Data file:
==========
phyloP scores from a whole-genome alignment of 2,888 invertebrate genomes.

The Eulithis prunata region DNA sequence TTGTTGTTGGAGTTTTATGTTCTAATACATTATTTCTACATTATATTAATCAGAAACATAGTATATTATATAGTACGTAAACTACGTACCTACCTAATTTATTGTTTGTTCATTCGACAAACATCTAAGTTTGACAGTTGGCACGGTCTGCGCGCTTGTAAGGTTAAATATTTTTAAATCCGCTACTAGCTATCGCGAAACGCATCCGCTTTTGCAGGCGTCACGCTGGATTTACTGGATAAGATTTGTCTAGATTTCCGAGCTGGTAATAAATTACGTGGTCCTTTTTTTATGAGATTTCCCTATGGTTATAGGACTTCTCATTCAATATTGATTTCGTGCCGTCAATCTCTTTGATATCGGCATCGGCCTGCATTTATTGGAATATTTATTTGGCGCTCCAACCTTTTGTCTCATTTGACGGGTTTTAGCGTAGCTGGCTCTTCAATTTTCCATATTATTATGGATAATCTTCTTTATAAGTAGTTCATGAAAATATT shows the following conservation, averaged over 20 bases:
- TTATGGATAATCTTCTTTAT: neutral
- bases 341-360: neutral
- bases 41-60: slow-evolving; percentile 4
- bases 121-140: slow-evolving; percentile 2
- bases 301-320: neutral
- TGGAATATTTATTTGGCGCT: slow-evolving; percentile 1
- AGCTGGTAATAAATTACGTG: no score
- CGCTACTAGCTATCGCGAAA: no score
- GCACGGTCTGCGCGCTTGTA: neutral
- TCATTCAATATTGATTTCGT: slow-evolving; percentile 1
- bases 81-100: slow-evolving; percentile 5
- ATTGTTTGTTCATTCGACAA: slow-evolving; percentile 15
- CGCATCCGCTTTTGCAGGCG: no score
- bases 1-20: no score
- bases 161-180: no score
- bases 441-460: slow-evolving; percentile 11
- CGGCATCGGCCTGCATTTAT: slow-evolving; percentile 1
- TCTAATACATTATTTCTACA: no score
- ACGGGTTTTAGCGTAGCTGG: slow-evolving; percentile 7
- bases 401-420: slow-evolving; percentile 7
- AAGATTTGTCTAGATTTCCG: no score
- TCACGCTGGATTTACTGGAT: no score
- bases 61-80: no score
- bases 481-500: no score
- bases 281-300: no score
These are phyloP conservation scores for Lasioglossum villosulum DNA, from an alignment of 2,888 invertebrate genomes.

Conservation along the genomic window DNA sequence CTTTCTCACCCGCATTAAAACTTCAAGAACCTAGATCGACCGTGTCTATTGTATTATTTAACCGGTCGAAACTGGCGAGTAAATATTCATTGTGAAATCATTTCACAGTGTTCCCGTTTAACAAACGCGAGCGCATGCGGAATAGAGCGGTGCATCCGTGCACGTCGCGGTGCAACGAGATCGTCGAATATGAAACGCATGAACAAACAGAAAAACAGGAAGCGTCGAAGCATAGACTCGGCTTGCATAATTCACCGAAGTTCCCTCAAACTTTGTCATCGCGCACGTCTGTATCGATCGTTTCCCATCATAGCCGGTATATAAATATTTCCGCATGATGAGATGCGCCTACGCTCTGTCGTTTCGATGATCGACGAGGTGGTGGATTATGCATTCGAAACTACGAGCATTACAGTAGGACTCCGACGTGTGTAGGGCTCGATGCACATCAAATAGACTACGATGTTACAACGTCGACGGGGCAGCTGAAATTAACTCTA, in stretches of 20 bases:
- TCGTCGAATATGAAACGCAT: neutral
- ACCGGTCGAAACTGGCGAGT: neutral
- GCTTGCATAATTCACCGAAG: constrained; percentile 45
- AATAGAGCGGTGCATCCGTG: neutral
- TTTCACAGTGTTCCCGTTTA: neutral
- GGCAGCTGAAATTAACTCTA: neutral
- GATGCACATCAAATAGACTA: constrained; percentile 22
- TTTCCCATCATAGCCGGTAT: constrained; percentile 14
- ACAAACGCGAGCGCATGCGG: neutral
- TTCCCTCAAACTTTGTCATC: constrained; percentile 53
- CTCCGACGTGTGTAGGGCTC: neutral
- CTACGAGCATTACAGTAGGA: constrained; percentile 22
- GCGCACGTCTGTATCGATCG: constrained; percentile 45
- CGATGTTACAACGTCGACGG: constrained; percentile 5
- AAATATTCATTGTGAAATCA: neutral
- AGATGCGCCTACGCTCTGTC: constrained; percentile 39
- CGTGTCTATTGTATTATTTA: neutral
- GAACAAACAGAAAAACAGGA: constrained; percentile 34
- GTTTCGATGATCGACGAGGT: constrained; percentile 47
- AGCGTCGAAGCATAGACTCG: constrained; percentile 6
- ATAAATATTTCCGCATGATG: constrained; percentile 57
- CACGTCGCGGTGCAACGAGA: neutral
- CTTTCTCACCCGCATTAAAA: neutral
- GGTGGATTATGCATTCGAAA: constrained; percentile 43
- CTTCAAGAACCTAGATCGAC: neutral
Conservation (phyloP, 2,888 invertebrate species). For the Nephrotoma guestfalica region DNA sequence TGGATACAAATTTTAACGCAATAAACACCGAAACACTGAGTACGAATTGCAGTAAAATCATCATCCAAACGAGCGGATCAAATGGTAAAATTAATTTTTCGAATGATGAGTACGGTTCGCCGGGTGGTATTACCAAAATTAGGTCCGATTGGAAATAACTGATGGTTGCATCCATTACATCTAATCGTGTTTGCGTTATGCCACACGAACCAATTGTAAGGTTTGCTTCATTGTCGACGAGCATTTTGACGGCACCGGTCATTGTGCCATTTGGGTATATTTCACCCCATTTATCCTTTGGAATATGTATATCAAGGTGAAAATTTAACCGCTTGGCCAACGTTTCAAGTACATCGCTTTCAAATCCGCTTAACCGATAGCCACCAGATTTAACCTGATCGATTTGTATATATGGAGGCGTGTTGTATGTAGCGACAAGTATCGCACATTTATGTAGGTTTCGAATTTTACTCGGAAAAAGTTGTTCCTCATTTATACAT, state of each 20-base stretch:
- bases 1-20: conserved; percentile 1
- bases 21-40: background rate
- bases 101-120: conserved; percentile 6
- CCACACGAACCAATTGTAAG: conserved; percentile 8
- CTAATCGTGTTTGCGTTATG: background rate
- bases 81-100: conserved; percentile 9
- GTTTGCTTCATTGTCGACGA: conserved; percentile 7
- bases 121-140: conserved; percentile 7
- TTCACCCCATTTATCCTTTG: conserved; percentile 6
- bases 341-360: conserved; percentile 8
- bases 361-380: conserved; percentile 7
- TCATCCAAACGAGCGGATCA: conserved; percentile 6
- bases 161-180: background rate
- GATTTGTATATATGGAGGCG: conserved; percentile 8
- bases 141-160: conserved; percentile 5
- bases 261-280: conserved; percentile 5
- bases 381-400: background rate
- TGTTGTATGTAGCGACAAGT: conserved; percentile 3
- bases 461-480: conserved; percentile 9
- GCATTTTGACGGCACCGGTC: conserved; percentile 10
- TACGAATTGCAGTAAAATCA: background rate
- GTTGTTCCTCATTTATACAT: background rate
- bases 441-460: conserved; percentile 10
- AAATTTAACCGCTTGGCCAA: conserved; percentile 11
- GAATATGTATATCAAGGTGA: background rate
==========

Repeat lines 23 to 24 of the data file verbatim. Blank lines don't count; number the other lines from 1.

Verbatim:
- AAGATTTGTCTAGATTTCCG: no score
- TCACGCTGGATTTACTGGAT: no score